Daily Telegraph website, 8th May 2009, 6.12 pm
Israel demands Pope Benedict XVI
to condemn Holocaust deniers
The Israeli government demanded that Pope Benedict XVI explicitly condemn Catholics who deny the Holocaust, as he arrived in Jordan on the first leg of his tour of the Holy Land billed as an act of 'reconciliation'.
The intervention came despite repeated concessions in the lead-up to the tour by the Vatican, which is desperate to smooth difficult relations with both the Jewish and Muslim worlds.
The Pope insists his eight-day trip is a "pilgrimage" to Holy Land sites but it has become embroiled in disputes over controversial comments he has made affecting relations with both religions.
Shortly before the Pope landed in the Jordanian capital Amman, where he was greeted by King Abdullah II and Queen Rania, a minister in the new Right-wing Israeli government of Benjamin Netanyahu released the text of a letter in which he referred indirectly to the Pope's lifting of the excommunication of Bishop Richard Williamson, the breakaway English Catholic bishop who has denied aspects of the Holocaust, in January.
"I would like to point out that Holocaust survivors in Israel and elsewhere sincerely hope that your excellency will clearly condemn the purveyors of Holocaust denial and antisemitism, some of whom profess loyalty to your Church," said the letter written by Yaakov Margi, Israel's religious affairs minister.
In contrast to his popular predecessor, John Paul II, feelings in Israel are ambiguous towards Pope Benedict, a German who had to join the Hitler Youth as a child during the war.
The Pope will visit the Yad Vashem Holocaust Memorial in Jerusalem on Monday, but he will not step inside the museum. He has backed the canonisation of the wartime pope, Pius XII, whose photograph in the museum is adorned with a caption accusing him of not doing enough to speak up for or help the Jews.
He has also spoken out on behalf of the beleaguered Palestinian Christian community, and presses for a two-state solution to the Palestinian issue.
Nevertheless, the Vatican has been at pains to concede to Israeli pressure over aspects of the visit.
After intense lobbying aides agreed the Pope would not make an address on a specially constructed stage in a Palestinian refugee camp that abuts the Israeli security barrier.
That platform would have provided television cameras with powerful images of him speaking against the wall, which cuts off Palestinian communities, and even of Israeli watchtowers in the background.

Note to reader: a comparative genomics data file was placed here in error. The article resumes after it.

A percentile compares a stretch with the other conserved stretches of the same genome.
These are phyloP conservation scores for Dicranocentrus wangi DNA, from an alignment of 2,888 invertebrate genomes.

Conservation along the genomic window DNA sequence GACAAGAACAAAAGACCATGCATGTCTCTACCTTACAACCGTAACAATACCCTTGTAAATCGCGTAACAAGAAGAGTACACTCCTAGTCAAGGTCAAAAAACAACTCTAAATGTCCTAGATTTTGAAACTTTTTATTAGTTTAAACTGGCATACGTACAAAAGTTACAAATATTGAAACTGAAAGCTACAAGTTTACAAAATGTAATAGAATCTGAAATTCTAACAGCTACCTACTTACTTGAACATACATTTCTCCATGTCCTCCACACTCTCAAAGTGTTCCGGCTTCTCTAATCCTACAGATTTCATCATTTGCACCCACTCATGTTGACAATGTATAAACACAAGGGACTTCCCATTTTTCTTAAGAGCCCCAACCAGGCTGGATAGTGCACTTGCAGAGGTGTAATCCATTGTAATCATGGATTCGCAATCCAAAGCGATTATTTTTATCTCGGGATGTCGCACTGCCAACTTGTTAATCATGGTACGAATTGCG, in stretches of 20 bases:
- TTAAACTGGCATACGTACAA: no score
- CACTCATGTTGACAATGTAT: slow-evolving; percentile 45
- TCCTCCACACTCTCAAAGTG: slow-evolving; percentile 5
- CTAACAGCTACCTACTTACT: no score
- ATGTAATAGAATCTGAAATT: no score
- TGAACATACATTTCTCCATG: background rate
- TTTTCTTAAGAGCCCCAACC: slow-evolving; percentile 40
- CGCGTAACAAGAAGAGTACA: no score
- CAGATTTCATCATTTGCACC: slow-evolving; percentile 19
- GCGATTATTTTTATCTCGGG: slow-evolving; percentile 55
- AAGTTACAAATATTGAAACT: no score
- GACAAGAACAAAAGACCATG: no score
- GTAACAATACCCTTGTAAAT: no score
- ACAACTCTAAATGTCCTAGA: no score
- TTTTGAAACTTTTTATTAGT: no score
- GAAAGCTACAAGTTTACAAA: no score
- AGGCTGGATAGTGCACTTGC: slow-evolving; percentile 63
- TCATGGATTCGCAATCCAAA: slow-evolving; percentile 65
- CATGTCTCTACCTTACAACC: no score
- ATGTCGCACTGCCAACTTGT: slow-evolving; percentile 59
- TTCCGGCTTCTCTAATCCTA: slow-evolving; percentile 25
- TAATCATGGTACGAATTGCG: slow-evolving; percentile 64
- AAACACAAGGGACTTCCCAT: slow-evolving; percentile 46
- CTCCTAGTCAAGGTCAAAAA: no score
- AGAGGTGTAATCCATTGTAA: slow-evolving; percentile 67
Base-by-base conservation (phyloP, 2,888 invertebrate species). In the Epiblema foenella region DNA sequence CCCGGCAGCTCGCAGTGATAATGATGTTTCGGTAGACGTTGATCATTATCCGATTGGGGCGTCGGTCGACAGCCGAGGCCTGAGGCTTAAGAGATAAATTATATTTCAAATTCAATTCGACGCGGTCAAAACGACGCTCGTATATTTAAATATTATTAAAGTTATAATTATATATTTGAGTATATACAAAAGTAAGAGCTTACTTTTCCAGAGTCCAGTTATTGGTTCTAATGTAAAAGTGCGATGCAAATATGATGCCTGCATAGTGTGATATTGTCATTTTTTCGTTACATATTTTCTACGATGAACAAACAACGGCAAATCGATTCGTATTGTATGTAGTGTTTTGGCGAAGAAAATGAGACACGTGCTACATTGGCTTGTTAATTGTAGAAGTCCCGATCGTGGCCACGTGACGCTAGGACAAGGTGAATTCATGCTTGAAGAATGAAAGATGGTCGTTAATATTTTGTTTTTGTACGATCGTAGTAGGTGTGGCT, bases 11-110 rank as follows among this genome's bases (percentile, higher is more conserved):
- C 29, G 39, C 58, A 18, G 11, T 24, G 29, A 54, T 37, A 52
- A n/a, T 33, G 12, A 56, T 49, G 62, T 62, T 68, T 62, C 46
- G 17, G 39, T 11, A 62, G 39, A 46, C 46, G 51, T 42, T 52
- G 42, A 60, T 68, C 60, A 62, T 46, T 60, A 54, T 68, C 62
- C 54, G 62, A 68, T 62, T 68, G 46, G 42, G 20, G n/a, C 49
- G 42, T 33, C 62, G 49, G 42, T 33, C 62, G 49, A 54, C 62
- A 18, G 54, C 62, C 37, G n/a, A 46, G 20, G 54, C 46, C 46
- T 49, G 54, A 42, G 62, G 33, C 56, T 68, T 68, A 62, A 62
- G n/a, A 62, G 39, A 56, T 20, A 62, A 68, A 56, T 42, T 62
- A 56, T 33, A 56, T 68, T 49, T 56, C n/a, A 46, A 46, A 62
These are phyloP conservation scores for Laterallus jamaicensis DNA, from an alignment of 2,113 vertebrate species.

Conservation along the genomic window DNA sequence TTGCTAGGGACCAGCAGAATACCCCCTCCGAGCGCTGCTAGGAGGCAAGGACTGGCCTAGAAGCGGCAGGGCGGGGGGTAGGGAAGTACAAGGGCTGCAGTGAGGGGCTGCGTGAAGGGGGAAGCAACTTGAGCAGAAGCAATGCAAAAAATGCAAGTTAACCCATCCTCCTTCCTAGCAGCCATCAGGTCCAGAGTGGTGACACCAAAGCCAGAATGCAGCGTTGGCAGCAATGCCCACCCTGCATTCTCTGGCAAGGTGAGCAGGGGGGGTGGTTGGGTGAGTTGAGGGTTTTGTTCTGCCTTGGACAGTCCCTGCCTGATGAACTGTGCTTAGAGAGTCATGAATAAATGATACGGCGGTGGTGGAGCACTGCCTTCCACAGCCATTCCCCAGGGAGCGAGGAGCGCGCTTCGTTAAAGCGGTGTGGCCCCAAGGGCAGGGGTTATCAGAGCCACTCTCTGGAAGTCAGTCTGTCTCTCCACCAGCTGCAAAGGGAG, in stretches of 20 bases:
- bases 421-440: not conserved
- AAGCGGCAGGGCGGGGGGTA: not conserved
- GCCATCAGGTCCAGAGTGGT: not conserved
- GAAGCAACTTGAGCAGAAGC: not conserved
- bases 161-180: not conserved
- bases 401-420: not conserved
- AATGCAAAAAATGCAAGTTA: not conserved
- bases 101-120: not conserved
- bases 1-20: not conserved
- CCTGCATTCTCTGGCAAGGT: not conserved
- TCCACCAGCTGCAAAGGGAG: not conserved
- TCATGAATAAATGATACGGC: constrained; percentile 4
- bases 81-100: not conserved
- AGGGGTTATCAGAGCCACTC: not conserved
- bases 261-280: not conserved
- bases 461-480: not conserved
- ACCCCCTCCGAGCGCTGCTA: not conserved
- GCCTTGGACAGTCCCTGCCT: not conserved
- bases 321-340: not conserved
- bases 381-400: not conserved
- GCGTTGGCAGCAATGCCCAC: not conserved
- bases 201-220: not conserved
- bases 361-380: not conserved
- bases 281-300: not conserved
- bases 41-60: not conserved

The address will be given inside, instead.
The Vatican also revoked an invitation to an audience with the Pope of an Arab-Israeli mayor who had condemned the invasion of Gaza, again after heavy pressure from the Israeli cabinet which called the mayor a "terror supporter".
After the row over Bishop Williamson, for which the Vatican again apologised, the bitterest divide remains that over Pope Pius. The Pope has put his beatification on hold, but has insisted Pius was a "great churchman".
Father Federico Lombardi, the Pope's spokesman, said the Vatican had already made its position on the Holocaust clear.
"I don't understand what we have still to say," he told The Daily Telegraph. "It is clear that the Pope condemns those who deny the Holocaust.
"He has already said many times that the Holocaust was a terrible crime."
Muslim groups meanwhile continue to attack the Pope over a speech he made in 2006 which quoted a Byzantine emperor who said the Prophet Mohammed had introduced "evil and inhuman" ideas into the world.
Jordan's Islamic Action Front say they "reject" and will boycott his visit, because he has not apologised clearly enough.
In his opening remarks at Amman airport the Pope said the visit gave him "a welcome opportunity to speak of my deep respect for the Muslim community".
He said: "It is my fervent hope and prayer that respect for the inalienable rights and dignity of every man and woman will come to be increasingly affirmed and defended, not only throughout the Middle East, but in every part of the world."
He is due to meet moderate Muslim leaders on Saturday.